Connected TVs Teach Zero Tolerance

Instant access to whatever, whenever foster unhealthy sense of entitlement.


Remember the days when you had to wait until the scheduled broadcast time to see your favorite show? Sure, you weren’t always able to catch it, but you sure savored it when you could. At my house, my mom made popcorn right beforehand and we all sat in the same room at the same time and watched the same show. My siblings and I learned to be patient while my Dad finished watching 60 Minutes before our Disney movie came on. It’s a skill I still use today when I’m stuck in traffic or at the doctor’s office. Patience is a virtue.

Unfortunately, my kids haven’t acquired this capability; nor do I think they ever will. I’ll blame it a little on technology. Don’t get me wrong. I think it’s great that we can communicate wherever, whenever by cell phone. It sure makes my life easier. And being able to adjust the thermostat and turn on and off the lights, whenever, wherever from an Internet connected smartphone saves money, time and aggravation. And OK, I can’t complain about our Internet-connected Xbox 360 for instant access to content on Netflix. Apparently, I’m not alone in my thinking. According to a study by Leichtman Research Group, Inc. (LGR), an increasing number of consumers are using the service. Sixteen percent of adults use Netflix’s Watch instant feature, compared to 12 percent last year and 4 percent two years ago.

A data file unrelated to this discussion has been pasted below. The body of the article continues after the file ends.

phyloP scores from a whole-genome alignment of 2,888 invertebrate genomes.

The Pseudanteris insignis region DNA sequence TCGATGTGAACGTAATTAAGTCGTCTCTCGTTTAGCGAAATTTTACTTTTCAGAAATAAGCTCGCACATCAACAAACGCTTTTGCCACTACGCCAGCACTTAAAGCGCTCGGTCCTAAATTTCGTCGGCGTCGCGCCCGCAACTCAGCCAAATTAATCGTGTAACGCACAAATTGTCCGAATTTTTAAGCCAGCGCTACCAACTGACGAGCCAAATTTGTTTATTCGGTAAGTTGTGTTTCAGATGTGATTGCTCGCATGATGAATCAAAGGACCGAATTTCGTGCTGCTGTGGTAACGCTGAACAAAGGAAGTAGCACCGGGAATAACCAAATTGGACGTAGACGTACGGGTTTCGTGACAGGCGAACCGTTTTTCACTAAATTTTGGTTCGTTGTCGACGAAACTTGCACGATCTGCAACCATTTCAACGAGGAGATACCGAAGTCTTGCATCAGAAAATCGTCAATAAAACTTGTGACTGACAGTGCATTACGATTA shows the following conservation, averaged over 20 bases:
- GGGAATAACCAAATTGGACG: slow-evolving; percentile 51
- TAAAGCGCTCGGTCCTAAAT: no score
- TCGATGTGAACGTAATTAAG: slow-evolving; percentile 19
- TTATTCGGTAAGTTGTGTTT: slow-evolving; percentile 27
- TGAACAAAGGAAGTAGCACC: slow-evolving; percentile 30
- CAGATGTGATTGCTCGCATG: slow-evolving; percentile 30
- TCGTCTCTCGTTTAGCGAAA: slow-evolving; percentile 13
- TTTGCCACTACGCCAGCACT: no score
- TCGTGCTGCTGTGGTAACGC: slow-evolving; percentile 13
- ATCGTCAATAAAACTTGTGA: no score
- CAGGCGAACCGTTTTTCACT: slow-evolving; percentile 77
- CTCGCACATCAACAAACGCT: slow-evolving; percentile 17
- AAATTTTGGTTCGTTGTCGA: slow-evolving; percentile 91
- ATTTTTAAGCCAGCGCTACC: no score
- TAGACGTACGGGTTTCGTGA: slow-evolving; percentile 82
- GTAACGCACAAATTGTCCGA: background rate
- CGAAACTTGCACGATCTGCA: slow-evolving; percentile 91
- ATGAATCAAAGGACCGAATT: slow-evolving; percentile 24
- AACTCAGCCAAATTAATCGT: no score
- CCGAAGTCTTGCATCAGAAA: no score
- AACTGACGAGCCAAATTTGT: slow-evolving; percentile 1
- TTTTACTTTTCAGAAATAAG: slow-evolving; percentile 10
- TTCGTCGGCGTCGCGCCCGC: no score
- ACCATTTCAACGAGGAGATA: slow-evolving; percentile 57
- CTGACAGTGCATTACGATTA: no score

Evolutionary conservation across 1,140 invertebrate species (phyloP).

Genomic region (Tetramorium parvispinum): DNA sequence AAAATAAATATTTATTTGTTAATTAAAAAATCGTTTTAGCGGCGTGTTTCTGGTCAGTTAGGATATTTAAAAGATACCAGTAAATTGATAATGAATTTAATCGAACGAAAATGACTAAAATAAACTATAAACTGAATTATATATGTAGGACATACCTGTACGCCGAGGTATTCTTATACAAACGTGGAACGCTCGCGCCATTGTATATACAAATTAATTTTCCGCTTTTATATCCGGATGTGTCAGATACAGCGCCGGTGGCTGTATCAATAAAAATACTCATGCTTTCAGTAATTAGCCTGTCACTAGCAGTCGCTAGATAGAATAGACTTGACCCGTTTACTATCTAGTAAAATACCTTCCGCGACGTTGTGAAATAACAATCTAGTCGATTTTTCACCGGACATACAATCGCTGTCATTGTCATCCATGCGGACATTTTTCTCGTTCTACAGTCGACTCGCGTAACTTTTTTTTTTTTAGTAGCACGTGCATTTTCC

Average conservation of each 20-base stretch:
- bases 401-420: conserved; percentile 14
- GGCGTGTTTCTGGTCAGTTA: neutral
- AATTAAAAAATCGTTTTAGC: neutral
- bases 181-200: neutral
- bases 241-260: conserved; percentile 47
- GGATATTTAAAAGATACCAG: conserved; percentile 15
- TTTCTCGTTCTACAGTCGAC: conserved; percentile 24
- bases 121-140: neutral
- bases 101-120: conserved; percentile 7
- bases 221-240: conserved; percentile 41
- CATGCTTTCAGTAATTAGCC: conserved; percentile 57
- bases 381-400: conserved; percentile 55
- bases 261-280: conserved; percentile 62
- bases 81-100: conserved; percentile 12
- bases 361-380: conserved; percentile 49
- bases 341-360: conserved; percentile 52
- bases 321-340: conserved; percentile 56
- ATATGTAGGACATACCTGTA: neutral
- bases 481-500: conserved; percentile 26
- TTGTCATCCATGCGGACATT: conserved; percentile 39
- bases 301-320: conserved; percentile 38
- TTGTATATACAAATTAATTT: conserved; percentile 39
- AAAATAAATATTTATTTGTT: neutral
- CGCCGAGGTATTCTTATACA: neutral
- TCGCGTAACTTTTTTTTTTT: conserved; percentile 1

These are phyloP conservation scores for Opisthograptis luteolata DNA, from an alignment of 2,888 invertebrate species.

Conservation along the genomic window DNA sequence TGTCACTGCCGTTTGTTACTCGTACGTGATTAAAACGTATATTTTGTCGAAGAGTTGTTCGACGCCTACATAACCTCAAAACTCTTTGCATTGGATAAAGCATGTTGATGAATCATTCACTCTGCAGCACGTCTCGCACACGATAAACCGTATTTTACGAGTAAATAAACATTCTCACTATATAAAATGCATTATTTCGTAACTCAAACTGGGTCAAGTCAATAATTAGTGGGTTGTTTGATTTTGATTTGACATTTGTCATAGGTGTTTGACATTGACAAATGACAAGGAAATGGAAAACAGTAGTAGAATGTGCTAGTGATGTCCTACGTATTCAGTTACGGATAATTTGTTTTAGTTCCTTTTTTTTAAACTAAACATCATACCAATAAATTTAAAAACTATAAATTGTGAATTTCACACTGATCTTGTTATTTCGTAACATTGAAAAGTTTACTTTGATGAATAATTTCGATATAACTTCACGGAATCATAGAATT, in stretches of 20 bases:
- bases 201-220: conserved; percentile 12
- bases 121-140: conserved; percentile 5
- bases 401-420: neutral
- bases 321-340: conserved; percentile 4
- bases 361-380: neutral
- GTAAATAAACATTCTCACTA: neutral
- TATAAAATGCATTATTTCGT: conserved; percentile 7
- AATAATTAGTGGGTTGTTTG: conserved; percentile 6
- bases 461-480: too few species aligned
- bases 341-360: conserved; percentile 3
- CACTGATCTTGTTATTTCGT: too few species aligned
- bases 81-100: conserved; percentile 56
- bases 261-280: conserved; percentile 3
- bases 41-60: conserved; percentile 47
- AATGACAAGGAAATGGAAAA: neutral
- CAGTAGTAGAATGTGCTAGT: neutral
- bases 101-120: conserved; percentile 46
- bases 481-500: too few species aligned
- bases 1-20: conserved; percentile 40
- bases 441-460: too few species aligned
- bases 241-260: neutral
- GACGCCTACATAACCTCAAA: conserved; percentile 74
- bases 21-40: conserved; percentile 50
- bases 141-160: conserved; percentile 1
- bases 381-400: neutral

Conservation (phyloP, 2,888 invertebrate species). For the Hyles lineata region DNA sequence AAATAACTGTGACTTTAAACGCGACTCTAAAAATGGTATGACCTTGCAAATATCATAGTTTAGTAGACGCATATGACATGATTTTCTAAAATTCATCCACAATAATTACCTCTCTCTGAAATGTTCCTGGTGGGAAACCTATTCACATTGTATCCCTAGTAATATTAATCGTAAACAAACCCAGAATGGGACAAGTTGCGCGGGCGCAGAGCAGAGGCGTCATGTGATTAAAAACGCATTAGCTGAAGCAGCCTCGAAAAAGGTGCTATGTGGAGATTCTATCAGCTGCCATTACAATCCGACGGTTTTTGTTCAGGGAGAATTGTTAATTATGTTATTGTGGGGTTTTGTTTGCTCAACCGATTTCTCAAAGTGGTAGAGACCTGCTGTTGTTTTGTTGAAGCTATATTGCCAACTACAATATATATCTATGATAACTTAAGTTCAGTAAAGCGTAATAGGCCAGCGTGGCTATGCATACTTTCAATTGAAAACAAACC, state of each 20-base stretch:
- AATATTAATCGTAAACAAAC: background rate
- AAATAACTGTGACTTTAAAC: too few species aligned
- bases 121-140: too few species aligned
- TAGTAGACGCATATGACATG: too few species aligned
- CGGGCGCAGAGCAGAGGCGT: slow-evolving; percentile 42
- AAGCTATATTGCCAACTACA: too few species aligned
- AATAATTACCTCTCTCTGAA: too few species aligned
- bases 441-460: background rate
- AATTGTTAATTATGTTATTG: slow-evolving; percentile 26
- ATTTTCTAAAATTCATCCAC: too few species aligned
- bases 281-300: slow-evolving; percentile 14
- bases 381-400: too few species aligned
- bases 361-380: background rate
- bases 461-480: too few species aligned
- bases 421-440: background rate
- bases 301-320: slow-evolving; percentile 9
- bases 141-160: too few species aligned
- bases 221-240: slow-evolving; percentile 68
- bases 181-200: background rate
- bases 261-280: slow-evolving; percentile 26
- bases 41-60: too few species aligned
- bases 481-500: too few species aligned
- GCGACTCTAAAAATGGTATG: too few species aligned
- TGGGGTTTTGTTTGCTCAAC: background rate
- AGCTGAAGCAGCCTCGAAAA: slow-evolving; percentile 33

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As convenient and empowering as it is to hit that “watch now” button, a part wishes it wasn’t so easy. My teenagers have no concept of what it’s like to wait for something. How to prioritize homework, chores etc. so they don’t miss a favorite show. To plan out their week in anticipation of a movie. Instead, they’ve developed a sense of entitlement that they can access anything they want (within our parental controls, of course) and watch it on the TV, their phone or computer.


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